Contemplating God Through the
Ritual Gestures of the Liturgy:
An Introduction and Overview



The Church worships the Trinitarian God through the Liturgy - the Mass, the Liturgy of the Hours, the Sacramental Rites, Sacramentals, and so on.


Thanks to the gracious action of God in and through our history, the Church is able to encounter the living God by means of very human actions employing very physical 'things.' Bread, wine, oil, water, wood, and stone become vehicles for this encounter.

For example, the Church does what Jesus did at the Last Supper. We take the bread, give thanks and praise to God, break the bread, and share it out among the members.


So, it is true that very human beings use very physical 'things' sacramentally to encounter, worship, and be sent on mission by the living God.


On Liturgical Contemplation — Part One:

In the "Existential Approach to Liturgy" I quoted Kathleen Hughes, who said this:

Paying attention, then, involves the continual practice of discerning the presence of the mystery of God in Christ as disclosed to the members of the worshiping community in and through the ritual actions of liturgical prayer.

One way to promote a more profound conscious participation in Liturgy, then, is to foster a deeper capacity for paying attention in the members of each worshiping community.

The wager here is that "full, active, and conscious participation" depends upon the ability of worshipers to grow in their capacity to meditate upon the prayers, ritual gestures, and symbols of any sacramental rite of the Church.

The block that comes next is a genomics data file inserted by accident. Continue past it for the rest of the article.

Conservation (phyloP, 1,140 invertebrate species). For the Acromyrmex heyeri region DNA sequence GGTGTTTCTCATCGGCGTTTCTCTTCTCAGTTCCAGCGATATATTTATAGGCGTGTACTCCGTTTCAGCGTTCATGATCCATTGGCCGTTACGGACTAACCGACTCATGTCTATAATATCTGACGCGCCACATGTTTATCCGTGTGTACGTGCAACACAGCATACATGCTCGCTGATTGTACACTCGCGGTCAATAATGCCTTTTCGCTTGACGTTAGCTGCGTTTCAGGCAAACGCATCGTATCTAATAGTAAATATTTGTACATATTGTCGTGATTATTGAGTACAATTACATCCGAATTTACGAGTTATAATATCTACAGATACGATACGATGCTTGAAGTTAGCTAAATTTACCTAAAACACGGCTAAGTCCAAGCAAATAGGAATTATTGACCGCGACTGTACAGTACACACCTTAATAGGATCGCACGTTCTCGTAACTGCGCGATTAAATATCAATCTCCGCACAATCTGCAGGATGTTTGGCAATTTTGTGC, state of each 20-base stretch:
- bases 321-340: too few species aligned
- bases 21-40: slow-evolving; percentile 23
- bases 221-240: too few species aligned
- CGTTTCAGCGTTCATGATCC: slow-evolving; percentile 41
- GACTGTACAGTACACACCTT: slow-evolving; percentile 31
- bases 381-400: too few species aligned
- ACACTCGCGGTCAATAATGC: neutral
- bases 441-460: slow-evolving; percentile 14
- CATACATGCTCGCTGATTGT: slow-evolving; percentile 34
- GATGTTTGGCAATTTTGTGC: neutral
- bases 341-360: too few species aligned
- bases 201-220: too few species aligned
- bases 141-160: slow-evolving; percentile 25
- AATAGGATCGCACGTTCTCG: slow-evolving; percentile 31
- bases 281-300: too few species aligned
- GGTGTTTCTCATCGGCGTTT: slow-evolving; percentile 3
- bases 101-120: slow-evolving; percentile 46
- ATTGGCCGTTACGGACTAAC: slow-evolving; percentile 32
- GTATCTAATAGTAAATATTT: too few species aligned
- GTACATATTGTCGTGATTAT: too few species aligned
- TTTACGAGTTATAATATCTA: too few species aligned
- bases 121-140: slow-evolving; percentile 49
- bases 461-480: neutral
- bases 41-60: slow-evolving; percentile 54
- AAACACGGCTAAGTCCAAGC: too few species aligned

How can Liturgical Contemplation aid the worshiping assembly? It can do this by these several means:

First, Liturgical Contemplation is inherently communal. One may practice it in the quiet of one's heart. But, one always practices it as a member of a worshiping community.

Second, the community practices Liturgical Contemplation after the fact. It is the servant of active participation. By means of it, members of the congregation seek to 're-enter,' or 're-encounter' the ritual gesture or symbol as a vehicle for meeting themselves in relationship to the Triune God.

Third, Liturgical Contemplation slows down the action so as to experience the symbol or gesture anew. By taking time to notice, reflect, and discover together, a community can plumb the depths of their own life — and their common life — in relationship to God through the medium of the symbol or gesture.

Finally, Liturgical Contemplation, once completed, leads its participants back to the liturgy. By practicing Liturgical Contemplation and continually returning to the Liturgy, the participants come to a deepter capacity for conscious participation by attending to previously undiscovered depths and riches of the Liturgy.

How? That is the next step.

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Go to Liturgical Contemplation Part Two


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